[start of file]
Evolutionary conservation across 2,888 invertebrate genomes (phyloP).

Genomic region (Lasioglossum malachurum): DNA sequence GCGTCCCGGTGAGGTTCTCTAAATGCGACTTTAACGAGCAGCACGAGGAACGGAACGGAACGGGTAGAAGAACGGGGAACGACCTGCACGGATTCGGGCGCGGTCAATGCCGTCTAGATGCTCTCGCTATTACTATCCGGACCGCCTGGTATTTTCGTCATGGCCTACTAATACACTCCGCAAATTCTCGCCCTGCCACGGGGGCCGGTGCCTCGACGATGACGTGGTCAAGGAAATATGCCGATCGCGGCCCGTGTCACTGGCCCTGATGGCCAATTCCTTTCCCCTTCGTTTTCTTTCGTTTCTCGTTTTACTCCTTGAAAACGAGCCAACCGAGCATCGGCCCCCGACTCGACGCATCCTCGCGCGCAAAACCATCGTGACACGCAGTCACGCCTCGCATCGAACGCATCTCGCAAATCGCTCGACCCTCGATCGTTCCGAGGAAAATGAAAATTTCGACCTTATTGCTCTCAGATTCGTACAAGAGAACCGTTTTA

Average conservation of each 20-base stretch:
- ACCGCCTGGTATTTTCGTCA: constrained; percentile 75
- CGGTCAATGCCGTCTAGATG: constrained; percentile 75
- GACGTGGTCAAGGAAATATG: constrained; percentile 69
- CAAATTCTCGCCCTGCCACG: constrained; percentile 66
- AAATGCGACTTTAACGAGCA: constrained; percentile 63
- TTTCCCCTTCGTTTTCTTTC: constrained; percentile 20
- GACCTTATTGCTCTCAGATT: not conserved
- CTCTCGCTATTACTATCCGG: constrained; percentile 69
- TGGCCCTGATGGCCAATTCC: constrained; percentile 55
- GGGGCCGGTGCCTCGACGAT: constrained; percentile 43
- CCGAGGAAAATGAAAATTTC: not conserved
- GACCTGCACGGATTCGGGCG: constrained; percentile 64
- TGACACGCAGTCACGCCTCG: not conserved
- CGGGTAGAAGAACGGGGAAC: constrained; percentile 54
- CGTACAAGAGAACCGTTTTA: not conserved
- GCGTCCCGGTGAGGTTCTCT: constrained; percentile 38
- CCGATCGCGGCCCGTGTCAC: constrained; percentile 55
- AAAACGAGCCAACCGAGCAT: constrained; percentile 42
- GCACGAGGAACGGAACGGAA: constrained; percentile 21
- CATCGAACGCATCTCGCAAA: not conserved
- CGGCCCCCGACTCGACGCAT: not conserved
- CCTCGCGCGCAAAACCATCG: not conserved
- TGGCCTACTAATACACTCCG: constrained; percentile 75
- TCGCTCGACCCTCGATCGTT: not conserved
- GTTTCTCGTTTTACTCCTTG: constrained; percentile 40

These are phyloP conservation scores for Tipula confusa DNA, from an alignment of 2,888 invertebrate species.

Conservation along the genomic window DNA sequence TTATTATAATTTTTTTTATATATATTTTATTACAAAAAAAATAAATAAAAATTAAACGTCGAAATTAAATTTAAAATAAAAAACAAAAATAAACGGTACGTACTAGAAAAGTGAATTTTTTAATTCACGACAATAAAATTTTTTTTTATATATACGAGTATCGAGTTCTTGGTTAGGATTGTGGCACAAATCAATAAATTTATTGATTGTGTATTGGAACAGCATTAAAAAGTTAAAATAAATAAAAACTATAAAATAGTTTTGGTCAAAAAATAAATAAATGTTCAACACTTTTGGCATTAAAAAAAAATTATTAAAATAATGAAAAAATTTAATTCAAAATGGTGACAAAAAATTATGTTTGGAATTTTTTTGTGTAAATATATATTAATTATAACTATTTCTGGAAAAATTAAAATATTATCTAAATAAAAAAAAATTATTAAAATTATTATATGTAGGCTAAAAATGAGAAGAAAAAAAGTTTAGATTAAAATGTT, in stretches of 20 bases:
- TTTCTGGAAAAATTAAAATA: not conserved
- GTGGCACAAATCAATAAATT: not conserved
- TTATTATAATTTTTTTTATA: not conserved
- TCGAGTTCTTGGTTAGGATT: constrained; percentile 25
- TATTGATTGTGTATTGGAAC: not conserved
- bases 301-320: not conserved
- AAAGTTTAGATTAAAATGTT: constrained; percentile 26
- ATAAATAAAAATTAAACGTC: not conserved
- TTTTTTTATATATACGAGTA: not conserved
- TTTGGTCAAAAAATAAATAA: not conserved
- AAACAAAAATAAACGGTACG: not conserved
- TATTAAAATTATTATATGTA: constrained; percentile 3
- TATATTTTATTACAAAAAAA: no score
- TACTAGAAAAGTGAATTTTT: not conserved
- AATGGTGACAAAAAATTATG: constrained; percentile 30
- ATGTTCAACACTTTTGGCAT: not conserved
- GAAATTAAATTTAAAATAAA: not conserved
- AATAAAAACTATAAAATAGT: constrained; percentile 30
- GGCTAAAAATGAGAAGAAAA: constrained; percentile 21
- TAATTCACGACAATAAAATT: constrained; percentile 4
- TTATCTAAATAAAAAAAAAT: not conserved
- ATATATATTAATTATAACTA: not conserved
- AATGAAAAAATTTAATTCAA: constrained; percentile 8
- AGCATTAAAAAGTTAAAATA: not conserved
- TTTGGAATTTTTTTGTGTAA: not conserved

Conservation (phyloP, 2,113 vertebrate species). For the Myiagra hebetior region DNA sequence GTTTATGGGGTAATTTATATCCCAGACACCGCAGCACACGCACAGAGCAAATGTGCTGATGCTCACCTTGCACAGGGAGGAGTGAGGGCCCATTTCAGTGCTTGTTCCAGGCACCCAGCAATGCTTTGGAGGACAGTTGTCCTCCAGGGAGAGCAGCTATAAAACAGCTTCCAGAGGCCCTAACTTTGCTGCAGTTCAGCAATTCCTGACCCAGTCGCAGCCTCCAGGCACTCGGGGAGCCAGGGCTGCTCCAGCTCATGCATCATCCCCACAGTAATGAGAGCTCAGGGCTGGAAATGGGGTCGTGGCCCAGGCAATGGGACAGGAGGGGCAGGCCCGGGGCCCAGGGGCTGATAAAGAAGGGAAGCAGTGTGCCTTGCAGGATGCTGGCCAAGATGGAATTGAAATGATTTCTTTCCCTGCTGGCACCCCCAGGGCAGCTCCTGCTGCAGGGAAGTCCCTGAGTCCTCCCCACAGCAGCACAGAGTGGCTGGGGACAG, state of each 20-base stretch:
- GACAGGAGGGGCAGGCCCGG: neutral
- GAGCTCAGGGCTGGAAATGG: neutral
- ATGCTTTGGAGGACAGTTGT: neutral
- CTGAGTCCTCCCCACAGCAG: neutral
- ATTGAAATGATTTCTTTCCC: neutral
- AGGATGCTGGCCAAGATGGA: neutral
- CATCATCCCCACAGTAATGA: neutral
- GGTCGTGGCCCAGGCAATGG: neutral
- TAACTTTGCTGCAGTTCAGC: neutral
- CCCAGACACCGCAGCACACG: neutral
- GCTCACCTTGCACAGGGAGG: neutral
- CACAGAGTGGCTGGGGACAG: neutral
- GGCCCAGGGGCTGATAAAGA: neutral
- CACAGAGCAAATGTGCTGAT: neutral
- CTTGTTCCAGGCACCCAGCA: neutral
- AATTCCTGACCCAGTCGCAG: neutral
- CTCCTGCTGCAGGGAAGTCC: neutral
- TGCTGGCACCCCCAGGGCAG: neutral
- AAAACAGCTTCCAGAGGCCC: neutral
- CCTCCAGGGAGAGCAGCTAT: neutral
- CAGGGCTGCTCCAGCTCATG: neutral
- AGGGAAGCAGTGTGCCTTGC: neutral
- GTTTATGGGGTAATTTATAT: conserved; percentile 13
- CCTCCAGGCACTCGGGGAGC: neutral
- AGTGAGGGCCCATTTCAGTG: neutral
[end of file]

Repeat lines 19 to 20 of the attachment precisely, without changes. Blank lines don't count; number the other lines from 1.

- GCGTCCCGGTGAGGTTCTCT: constrained; percentile 38
- CCGATCGCGGCCCGTGTCAC: constrained; percentile 55